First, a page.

The Politics of Eco-violence: Why Is Conflict Escalating in Nigeria’s Middle Belt?

24 November 2021, Version 2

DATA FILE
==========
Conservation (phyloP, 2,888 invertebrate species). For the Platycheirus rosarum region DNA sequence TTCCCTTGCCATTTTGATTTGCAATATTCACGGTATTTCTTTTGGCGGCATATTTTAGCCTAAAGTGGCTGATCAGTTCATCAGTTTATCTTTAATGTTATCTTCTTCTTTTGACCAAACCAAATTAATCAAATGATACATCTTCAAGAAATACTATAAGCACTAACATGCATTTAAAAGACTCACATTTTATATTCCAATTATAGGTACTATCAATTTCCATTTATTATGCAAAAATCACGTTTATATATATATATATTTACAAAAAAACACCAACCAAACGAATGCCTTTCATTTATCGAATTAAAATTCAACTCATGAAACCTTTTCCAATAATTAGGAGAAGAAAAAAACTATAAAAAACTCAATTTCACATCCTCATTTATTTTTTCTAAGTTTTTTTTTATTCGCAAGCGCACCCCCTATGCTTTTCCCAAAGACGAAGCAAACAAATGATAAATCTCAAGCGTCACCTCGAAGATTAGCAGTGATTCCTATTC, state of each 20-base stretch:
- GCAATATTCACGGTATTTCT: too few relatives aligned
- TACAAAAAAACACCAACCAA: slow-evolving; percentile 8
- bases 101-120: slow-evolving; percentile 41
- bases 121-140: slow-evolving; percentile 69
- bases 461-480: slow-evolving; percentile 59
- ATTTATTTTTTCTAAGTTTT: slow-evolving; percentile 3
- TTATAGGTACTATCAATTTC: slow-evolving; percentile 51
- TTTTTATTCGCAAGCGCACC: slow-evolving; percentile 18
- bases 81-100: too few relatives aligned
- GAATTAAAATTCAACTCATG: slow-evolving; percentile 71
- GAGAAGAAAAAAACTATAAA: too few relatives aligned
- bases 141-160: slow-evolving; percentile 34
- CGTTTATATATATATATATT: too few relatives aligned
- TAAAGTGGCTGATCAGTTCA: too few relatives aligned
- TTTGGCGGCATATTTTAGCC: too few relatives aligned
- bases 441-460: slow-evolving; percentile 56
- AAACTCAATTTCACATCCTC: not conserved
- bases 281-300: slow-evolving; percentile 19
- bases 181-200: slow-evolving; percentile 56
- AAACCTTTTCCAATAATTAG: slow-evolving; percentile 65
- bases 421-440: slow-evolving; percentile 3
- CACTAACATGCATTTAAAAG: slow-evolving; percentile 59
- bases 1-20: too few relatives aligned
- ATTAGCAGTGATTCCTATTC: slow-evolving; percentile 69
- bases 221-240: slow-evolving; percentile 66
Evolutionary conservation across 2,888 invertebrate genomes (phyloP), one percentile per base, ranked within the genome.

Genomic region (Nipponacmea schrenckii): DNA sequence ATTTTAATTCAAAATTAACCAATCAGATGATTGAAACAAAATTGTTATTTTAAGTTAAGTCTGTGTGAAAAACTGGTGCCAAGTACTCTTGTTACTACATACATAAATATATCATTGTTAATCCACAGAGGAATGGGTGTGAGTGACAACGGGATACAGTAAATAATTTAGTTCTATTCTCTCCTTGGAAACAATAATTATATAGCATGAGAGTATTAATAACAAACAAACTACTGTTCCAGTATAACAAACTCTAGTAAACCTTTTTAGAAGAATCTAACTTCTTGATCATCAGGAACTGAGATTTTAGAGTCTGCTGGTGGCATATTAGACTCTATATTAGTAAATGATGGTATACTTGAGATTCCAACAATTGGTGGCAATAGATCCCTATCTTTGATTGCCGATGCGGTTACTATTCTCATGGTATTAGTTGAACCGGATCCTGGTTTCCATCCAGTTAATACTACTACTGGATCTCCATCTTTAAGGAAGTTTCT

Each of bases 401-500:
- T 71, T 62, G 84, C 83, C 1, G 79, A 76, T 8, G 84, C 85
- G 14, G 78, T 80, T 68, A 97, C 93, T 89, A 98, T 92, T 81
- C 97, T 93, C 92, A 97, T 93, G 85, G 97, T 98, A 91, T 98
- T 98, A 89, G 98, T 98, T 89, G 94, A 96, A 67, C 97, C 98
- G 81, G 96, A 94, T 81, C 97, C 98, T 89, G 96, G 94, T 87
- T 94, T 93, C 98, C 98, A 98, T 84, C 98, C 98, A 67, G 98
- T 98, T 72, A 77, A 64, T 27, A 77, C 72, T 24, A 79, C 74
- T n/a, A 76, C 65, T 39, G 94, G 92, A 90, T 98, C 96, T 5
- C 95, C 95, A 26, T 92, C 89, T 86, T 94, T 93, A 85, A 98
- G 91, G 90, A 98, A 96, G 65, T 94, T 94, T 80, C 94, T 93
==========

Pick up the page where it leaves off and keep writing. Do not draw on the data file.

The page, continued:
Competition for natural resources has intensified in recent years between nomadic Fulani herders and sedentary farmers in Nigeria's Middle Belt. What were initially sporadic conflicts over cropland and water resources have transformed into daily occurrences of mass violence. While extant research centres on the root causes of such conflicts, the reasons for their escalation remain insufficiently understood. This article examines how political developments have contributed to the escalation of conflicts in the region. Using Homer-Dixon's model, the findings show that changes in Nigeria's 'political opportunity structure' since 2014 were catalysts for escalating the conflicts. The consequences were the unvarnished adoption of nepotistic domestic policies and alliances between elites and militia members, which escalated the violent conflicts. It advocates the devolution of natural resource and security governance to prevent leaders from leveraging shifts in political opportunity structures to favour a specific demographic group.



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